A quick spelling test for pupils with dyslexia can be a challenge for teachers. Louise Green explains how to overcome recurring problems. Spelling tests are necessary for all children, yet they are generally not effective for dyslexic pupils. In my experience of teaching such pupils, I believe it's far more important to teach how to spell rather than what to spell and this can be done by re-thinking the way spelling tests are approached.
Dyslexic pupils have difficulty processing the spoken sound and often cannot identify all the letters within a word by listening alone, so they need other, more effective strategies. Ask the pupils to write some words how they think they are spelt, with no sense of failure if the answer is not quite right.
The correct spelling should then be given and the pupils asked to write this next to their original answer and to compare the two.
If they match, it shows that the pupil knows the word. If they do not match, the pupil should cross out all the letters that are right as these are known and can be replicated.
It is the part that does not match that should be considered and how this might be remembered in the future.
Various strategies include:
- Using mnemonics for the letters they do not know, not for the whole word.
- Looking for words within words such as fat and her in father.
- Linking it to another word or part of a word they can already spell, such as write to definite.
- Linking letter patterns to key words such as au in August - it helps to have the sound at the beginning of the word.
- Thinking about the shape of the word in the mouth and encouraging the pupil to feel what the letters are.
- Writing the letters andor syllables in different colours.
- Breaking the word into the sounds before the first vowel (onset) and the rest of the word (rime) as spilt for spilt so the pupil is able to focus on the vowel sound, often lost in dyslexic spelling.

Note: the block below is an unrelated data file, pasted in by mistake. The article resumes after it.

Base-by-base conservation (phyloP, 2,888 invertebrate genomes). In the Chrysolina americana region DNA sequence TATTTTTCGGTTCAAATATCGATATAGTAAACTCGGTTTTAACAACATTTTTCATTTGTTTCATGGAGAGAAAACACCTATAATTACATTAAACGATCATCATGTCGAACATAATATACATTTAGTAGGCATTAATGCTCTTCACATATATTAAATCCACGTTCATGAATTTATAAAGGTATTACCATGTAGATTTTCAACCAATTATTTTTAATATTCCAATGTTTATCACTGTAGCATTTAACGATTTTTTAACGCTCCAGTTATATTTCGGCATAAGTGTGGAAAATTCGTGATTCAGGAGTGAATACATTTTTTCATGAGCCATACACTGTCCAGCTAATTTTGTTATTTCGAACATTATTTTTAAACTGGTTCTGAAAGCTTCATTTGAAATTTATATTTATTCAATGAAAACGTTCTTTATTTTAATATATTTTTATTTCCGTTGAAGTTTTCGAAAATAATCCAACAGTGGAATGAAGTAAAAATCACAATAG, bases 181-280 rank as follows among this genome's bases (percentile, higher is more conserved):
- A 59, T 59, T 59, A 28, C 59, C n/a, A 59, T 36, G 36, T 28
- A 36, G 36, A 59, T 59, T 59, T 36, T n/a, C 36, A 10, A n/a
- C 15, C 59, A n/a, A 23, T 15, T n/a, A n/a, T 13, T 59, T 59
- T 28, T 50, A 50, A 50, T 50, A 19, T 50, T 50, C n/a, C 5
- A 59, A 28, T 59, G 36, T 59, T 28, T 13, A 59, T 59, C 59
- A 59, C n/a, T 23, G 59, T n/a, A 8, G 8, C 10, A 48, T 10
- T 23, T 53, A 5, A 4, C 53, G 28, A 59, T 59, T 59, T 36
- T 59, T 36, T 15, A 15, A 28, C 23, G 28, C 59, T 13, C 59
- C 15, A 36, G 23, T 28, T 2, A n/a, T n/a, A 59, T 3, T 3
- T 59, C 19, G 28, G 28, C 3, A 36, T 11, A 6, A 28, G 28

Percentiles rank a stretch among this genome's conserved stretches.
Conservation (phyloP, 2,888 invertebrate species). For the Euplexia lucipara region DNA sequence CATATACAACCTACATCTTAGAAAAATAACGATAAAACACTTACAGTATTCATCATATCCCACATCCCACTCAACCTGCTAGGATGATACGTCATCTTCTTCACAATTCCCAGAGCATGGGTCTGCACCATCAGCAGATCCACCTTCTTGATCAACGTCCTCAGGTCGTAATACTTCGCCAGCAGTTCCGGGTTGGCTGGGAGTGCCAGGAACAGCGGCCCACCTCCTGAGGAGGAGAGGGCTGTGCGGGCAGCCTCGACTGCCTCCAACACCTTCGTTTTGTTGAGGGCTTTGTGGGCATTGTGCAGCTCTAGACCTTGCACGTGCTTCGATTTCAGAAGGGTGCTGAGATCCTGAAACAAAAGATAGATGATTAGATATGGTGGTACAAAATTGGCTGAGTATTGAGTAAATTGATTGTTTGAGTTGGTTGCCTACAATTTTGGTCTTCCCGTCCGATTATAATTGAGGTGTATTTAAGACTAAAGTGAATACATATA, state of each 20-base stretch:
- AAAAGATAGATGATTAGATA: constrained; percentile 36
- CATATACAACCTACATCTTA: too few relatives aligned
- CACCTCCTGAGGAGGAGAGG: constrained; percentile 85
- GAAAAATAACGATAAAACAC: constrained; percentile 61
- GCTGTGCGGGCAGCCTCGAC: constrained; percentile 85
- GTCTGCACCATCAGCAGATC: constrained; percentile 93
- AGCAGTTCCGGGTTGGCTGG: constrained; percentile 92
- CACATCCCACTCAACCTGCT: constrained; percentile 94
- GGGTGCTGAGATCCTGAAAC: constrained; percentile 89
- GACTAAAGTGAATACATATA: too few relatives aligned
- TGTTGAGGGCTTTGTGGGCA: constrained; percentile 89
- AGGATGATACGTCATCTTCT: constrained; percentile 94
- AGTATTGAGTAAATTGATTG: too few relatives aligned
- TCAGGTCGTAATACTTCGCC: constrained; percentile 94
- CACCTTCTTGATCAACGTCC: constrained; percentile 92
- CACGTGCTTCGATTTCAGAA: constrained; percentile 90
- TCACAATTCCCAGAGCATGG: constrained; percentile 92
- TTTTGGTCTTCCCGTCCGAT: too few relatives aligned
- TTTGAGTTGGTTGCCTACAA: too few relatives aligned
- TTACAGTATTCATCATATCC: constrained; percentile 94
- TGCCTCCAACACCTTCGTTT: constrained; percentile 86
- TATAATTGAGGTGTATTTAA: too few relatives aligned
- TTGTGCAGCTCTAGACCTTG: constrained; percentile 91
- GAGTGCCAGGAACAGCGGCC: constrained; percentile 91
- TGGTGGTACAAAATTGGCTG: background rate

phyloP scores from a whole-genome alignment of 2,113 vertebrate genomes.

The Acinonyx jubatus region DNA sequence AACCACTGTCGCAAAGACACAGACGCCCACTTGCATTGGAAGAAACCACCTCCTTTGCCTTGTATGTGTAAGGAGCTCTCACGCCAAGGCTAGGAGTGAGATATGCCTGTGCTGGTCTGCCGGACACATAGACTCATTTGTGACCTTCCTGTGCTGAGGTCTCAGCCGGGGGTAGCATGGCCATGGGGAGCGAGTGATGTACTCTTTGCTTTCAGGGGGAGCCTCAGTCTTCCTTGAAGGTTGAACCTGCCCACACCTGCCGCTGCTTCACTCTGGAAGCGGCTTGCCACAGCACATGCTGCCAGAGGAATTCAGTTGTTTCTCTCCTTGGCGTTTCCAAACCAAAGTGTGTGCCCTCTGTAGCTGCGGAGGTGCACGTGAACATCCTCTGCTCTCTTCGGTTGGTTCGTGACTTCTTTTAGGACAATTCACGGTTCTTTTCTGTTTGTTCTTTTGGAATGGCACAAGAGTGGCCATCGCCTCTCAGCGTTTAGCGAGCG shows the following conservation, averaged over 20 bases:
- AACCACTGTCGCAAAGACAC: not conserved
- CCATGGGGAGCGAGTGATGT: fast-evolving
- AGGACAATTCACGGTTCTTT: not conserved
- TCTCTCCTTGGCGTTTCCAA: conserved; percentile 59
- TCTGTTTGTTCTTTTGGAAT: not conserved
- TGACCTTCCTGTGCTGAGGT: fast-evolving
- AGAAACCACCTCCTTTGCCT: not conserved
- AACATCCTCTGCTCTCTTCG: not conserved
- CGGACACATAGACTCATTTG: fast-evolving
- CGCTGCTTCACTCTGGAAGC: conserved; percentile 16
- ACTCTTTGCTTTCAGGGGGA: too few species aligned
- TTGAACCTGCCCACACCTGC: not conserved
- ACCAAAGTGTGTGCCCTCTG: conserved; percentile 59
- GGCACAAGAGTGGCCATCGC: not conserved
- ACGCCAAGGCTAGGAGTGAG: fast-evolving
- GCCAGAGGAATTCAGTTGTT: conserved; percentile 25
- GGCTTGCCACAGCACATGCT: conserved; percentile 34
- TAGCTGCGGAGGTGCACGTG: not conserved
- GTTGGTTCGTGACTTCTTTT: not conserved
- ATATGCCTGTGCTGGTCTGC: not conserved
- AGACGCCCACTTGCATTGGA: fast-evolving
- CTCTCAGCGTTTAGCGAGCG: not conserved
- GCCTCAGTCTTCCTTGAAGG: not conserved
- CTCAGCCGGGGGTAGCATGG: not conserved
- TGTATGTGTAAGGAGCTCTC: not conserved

- Looking for patterns in a word such as the motor car having two wheels - mOtOr.
- Positive encouragement; usually there are more letters right than wrong. To be told a word is wrong without any explanation is not helpful. Strate is better than stath for straight.
Using volunteered mistakes, the whole class can be asked which strategies can be applied and each pupil encouraged to use the strategies that work best for them. This is a life skill that will have permanent benefits
Louise Green is a specialist teacher of dyslexic and dyspraxic pupils in Buckinghamshire, and is the chair of Patoss, the association for teachers of pupils with severe learning difficulties. She is on the management board of the British Dyslexia Association.
Dyslexia Awareness Week runs from November 5 to 11. More information can be found at www.bda-dyslexia.org.uk
Cards - Sometimes I Feel . by Pia Jones (Speechmark, pound;18.95). Cards illustrating positive and negative emotions, using metaphor, helping children to name, describe and discuss different emotions and feelings. Ideal for one-to-one, small group and circle time sessions. (www.speechmark.net)
Book - A Volcano in My Tummy by Elaine Whitehouse and Warwick Pudney (New Society Publishers, pound;12.95). Stories, games and exercises designed to encourage children to recognise anger and learn how to deal with it constructively. (www.newsociety.com)
Bookgame - Socially Speaking by Alison Schroeder (LDA, pound;19.99). Photocopiable worksheets that introduce and develop social skills, body language, friendships, managing emotions, telephone calls and shopping. Plus, the Socially Speaking Game (pound;25.99) for three to six players uses role-play to practise social skills. (www.ldalearning.com)